Listen to RFI News
Expand Player
Listen Download Podcast
  • Paris Live PM 1300 - 1400 GMT
    News bulletin 09/20 13h00 GMT
  • Paris Live PM 1300 - 1400 GMT
    News bulletin 09/19 13h00 GMT
  • Paris Live PM 1300 - 1400 GMT
    News bulletin 09/18 13h00 GMT
  • 13h00 - 14h00 GMT
    News bulletin 04/05 13h00 GMT
  • 13h00 - 14h00 GMT
    News bulletin 04/04 13h00 GMT
  • 13h00 - 14h00 GMT
    News bulletin 04/03 13h00 GMT
To take full advantage of multimedia content, you must have the Flash plugin installed in your browser. To connect, you need to enable cookies in your browser settings. For an optimal navigation, the RFI site is compatible with the following browsers: Internet Explorer 8 and above, Firefox 10 and +, Safari 3+, Chrome 17 and + etc.

Majority of French people 'understand' attack on Air France bosses, but do not approve

media Human resources manager Xavier Broseta, centre, is evacuated by security after striking workers interrupted a meeting with union representatives at the headquarters of Air France. REUTERS/Jacky Naegelen

The majority of French people "understand" why violence occurred earlier this week at Air France’s headquarters over pending job cuts, according to an Ifop poll to be published Sunday in Sud Ouest Dimanche.

When asked about the attack by a mob of striking workers on company executives, in which one human resources manager had his shirt ripped off and had to climb a fence to safety, 54 per cent of French respondents said they could understand their anger but did not approve of the attack.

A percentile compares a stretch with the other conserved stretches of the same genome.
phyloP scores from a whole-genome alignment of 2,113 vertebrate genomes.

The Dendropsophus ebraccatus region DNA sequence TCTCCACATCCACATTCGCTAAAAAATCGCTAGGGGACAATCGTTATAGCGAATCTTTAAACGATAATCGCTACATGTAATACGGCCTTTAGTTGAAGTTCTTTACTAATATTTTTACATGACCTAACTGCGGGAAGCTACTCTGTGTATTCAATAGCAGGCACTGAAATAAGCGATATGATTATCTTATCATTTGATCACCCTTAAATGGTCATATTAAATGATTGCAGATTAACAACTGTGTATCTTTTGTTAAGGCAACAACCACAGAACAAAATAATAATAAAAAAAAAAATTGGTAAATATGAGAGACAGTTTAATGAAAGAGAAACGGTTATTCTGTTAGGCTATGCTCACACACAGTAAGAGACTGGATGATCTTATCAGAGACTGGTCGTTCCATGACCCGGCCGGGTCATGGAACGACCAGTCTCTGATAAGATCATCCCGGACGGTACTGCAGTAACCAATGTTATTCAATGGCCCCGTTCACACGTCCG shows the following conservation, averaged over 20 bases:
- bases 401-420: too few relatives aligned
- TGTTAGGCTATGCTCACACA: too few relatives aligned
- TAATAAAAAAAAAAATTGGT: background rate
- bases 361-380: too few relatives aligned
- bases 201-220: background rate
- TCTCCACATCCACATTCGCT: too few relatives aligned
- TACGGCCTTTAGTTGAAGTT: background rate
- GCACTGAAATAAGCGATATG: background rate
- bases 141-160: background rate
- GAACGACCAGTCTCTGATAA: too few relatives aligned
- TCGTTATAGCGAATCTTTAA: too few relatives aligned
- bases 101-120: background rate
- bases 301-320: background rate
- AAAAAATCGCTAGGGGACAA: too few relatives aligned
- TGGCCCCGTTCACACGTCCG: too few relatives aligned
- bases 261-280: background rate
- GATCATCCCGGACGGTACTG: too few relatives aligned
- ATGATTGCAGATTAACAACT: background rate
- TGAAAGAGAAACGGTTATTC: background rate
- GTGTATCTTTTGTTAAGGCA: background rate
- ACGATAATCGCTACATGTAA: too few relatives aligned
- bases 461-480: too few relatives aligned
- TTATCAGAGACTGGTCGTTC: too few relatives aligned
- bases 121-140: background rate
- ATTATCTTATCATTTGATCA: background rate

Meanwhile, 38 per cent condemned the actions, while 8 per cent approved of the backlash.

In another opinion poll by Odoxa for iTELE published on Friday night, 67 per cent of respondents thought the violence constituted an "inexcusable act", while 32 per cent were more understanding.

Seven people were hurt in the attack, including a security guard who was knocked unconscious and required hospital treatment. French President Francois Hollande had called the incident “unacceptable” and stressed that it hurt the country's image.

Air France-KLM's management had given a green light to an alternative restructuring plan after negotiations with its pilots' union on a cost savings plan failed.

The planned job cuts, which include 300 pilots, 700 flight attendants and 1,900 ground personnel, according to unions, come after the company has shed more than 6,000 jobs in recent years. The airline is struggling to come to grips with increasing competition from low-cost carriers and Gulf airlines.

Sorry but the period of time connection to the operation is exceeded.